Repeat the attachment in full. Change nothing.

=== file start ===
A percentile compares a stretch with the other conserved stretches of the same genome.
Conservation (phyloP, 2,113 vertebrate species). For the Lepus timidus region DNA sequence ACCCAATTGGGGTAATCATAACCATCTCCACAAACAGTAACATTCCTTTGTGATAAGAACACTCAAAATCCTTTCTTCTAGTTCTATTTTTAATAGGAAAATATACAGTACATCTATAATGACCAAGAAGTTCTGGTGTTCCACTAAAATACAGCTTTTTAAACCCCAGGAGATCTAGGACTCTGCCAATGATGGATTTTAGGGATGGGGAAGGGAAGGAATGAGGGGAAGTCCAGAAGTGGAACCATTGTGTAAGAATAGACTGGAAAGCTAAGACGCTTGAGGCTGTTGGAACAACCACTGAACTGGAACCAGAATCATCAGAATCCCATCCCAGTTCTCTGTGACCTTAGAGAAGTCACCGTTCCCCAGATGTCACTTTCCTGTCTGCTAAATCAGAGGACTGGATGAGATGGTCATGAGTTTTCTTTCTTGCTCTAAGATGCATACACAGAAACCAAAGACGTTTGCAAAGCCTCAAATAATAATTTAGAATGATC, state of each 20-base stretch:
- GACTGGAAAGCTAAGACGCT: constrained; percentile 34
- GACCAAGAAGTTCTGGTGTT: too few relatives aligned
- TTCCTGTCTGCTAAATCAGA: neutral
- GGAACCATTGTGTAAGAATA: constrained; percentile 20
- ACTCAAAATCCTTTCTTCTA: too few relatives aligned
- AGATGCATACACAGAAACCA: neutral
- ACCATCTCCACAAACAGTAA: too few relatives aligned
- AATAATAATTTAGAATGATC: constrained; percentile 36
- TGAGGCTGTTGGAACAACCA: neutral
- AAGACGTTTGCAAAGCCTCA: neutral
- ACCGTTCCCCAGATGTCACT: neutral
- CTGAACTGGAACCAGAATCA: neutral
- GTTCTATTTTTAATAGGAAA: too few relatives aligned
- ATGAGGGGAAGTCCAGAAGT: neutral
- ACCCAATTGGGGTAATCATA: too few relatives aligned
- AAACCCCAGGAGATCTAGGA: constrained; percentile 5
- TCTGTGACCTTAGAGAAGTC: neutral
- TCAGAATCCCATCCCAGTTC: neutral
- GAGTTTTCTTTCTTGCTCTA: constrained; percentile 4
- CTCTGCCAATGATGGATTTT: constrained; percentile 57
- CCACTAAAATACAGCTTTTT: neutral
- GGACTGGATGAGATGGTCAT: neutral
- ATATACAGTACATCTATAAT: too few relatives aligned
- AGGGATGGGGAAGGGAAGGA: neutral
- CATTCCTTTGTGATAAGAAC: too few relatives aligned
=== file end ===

A percentile compares a stretch with the other conserved stretches of the same genome.
Conservation (phyloP, 2,113 vertebrate species). For the Lepus timidus region DNA sequence ACCCAATTGGGGTAATCATAACCATCTCCACAAACAGTAACATTCCTTTGTGATAAGAACACTCAAAATCCTTTCTTCTAGTTCTATTTTTAATAGGAAAATATACAGTACATCTATAATGACCAAGAAGTTCTGGTGTTCCACTAAAATACAGCTTTTTAAACCCCAGGAGATCTAGGACTCTGCCAATGATGGATTTTAGGGATGGGGAAGGGAAGGAATGAGGGGAAGTCCAGAAGTGGAACCATTGTGTAAGAATAGACTGGAAAGCTAAGACGCTTGAGGCTGTTGGAACAACCACTGAACTGGAACCAGAATCATCAGAATCCCATCCCAGTTCTCTGTGACCTTAGAGAAGTCACCGTTCCCCAGATGTCACTTTCCTGTCTGCTAAATCAGAGGACTGGATGAGATGGTCATGAGTTTTCTTTCTTGCTCTAAGATGCATACACAGAAACCAAAGACGTTTGCAAAGCCTCAAATAATAATTTAGAATGATC, state of each 20-base stretch:
- GACTGGAAAGCTAAGACGCT: constrained; percentile 34
- GACCAAGAAGTTCTGGTGTT: too few relatives aligned
- TTCCTGTCTGCTAAATCAGA: neutral
- GGAACCATTGTGTAAGAATA: constrained; percentile 20
- ACTCAAAATCCTTTCTTCTA: too few relatives aligned
- AGATGCATACACAGAAACCA: neutral
- ACCATCTCCACAAACAGTAA: too few relatives aligned
- AATAATAATTTAGAATGATC: constrained; percentile 36
- TGAGGCTGTTGGAACAACCA: neutral
- AAGACGTTTGCAAAGCCTCA: neutral
- ACCGTTCCCCAGATGTCACT: neutral
- CTGAACTGGAACCAGAATCA: neutral
- GTTCTATTTTTAATAGGAAA: too few relatives aligned
- ATGAGGGGAAGTCCAGAAGT: neutral
- ACCCAATTGGGGTAATCATA: too few relatives aligned
- AAACCCCAGGAGATCTAGGA: constrained; percentile 5
- TCTGTGACCTTAGAGAAGTC: neutral
- TCAGAATCCCATCCCAGTTC: neutral
- GAGTTTTCTTTCTTGCTCTA: constrained; percentile 4
- CTCTGCCAATGATGGATTTT: constrained; percentile 57
- CCACTAAAATACAGCTTTTT: neutral
- GGACTGGATGAGATGGTCAT: neutral
- ATATACAGTACATCTATAAT: too few relatives aligned
- AGGGATGGGGAAGGGAAGGA: neutral
- CATTCCTTTGTGATAAGAAC: too few relatives aligned